Baseball is America’s favorite pastime. It’s the scrawny schoolboy playing catch with his dad in the front yard. It’s a hotdog and a Coke in the bleachers before the big game. It’s a present day Babe Ruth swinging for the upper deck or players making that critical double play. THAT’s baseball. It’s two or three hours of the best escape from the rest of the world known to man. It is a great game that a select few are athletic enough, skilled enough and fortunate enough to play professionally. The greatest of them learn the importance of preparation and the need for calm patience between crucial decision-making moments. Successful investing requires much of the same qualities. Investors that are willing to prepare, have the patience to wait for those crucial decision-making moments, and realize that yesterday’s home runs don’t win today’s games are the most successful.
That’s what makes investing enjoyable, much like baseball. It’s assessing where we are and preparing for what we will do next if we get a fast pitch, or better yet a fat pitch. The outcome of yesterday’s game is irrelevant to today’s game.
“Who’s on first, What’s on second.”
– Abbott and Costello
Let’s start by taking a quick assessment of what has happened recently to the markets and the economy and what may lie ahead. It’s been just over two months since the citizens of the UK threw a backdoor slider and surprised the markets with a vote to leave the EU. Contrary to the initial widespread concerns of a severe impact to the UK economy, expectations of a severe downturn have diminished. Below is a chart of forecasted GDP growth produced by leading independent macro research firm, Fathom Consulting.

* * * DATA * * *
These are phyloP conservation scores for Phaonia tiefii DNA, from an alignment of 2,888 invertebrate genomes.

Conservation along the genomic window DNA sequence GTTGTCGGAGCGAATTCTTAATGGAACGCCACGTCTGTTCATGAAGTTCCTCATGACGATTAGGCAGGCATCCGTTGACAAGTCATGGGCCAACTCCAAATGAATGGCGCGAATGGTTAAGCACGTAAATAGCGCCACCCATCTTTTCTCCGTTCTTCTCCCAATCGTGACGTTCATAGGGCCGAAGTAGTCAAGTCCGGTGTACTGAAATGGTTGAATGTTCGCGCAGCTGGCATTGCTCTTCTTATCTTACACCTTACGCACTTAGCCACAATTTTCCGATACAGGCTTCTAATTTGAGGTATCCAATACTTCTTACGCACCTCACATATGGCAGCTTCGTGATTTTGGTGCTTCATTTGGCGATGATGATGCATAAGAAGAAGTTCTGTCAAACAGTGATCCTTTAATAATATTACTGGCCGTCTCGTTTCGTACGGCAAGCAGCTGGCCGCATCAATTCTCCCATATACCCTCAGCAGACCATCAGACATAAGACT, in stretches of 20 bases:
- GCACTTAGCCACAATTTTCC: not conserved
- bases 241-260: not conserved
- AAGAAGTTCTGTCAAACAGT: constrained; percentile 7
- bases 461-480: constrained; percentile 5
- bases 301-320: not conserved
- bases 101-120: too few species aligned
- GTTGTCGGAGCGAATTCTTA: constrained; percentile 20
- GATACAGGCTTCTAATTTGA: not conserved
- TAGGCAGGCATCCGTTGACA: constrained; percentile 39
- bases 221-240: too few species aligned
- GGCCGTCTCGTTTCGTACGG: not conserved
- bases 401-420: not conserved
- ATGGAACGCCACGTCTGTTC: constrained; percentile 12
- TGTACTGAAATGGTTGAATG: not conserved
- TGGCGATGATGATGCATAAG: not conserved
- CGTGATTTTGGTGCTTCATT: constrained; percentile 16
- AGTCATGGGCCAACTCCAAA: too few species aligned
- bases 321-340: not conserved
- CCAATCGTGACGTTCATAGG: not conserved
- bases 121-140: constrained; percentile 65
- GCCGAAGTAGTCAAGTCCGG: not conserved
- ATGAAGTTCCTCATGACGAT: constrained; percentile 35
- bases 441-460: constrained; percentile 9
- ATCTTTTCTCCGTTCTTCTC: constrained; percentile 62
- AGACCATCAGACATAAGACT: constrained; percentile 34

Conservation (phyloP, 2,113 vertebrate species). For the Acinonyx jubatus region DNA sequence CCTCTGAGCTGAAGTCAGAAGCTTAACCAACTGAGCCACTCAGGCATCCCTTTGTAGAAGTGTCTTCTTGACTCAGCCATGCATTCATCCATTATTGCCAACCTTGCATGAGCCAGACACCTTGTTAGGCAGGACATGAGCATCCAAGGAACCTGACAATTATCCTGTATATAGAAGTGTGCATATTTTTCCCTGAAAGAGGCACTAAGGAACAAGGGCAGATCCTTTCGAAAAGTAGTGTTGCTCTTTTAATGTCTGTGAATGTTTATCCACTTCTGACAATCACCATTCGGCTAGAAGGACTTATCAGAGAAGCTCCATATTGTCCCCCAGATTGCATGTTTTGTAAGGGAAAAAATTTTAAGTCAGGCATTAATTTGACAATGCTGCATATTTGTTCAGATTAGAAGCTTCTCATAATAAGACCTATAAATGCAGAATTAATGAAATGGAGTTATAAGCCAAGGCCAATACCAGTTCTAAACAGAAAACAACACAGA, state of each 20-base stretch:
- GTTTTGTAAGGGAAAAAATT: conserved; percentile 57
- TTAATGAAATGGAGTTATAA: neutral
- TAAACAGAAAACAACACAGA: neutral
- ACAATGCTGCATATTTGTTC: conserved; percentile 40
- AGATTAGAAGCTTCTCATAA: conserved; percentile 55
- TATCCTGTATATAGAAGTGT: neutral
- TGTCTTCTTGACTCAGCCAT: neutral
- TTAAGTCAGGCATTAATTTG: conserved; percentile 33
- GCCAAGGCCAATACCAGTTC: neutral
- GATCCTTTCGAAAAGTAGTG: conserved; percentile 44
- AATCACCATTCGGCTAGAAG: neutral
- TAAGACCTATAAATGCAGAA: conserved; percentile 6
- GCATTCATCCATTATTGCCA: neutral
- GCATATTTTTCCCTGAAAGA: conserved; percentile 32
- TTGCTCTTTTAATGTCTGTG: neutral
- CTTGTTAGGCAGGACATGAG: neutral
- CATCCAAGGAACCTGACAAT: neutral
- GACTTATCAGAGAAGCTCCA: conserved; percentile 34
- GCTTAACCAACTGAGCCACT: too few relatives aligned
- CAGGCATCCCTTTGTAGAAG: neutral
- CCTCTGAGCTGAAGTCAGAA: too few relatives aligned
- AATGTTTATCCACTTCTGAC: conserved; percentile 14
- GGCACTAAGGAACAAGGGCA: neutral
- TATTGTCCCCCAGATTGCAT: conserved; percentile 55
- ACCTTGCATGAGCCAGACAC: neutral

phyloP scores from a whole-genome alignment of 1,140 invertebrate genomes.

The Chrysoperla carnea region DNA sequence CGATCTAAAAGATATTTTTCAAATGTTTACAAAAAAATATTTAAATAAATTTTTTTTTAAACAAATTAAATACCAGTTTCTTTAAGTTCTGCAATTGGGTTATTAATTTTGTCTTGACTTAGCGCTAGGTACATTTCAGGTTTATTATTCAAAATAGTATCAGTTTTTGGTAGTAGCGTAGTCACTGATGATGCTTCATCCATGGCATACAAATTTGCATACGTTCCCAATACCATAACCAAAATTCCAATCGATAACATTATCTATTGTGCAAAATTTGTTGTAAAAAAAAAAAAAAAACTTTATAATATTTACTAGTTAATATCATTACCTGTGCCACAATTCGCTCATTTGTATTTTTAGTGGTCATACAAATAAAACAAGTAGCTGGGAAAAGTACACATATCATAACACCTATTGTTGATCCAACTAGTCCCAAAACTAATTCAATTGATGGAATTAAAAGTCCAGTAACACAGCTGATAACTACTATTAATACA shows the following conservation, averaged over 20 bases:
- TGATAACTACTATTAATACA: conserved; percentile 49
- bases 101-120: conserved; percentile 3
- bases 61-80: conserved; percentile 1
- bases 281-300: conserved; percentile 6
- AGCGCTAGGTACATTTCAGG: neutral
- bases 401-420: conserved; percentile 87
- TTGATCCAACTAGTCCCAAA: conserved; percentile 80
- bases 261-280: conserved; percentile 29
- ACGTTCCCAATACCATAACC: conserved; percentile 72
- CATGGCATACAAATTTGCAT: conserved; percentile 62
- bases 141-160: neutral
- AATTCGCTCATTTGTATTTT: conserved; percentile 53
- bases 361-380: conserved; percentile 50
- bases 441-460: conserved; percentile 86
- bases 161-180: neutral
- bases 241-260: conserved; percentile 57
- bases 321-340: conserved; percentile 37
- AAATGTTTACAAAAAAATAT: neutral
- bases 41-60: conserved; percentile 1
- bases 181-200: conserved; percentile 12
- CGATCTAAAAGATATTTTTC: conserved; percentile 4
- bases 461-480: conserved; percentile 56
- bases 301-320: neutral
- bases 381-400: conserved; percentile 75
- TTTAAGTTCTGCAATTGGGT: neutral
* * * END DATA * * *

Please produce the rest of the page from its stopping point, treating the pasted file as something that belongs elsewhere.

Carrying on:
As the chart shows, Fathom’s central view is the Brexit decision will not trigger recession in the UK. The latest economic forecast from credit ratings agency Moody’s concurs with this view.
Some of the reasoning for the improved outlook is driven by pronouncements of more monetary stimulus designed to support the global expansion in the aftermath of the vote. Both the Bank of England (BOE) and the European Central Bank (ECB) increased stimulus, while the Fed so far has taken a cautious wait and see approach to tightening pending better economic visibility. These factors have helped strengthen investor confidence and have encouraged a continuation of the positive global economic trends in place before the vote.
As one of the first official data points on consumer demand in the UK following the Brexit vote, retail sales rose 1.4 percent month-on-month in July and 5.9% year-on-year. There are no clear signs of a significant downturn in consumer spending patterns yet. Euro area economic confidence has shown resiliency so far, too. This is positive in terms of the continuing prospects for global growth.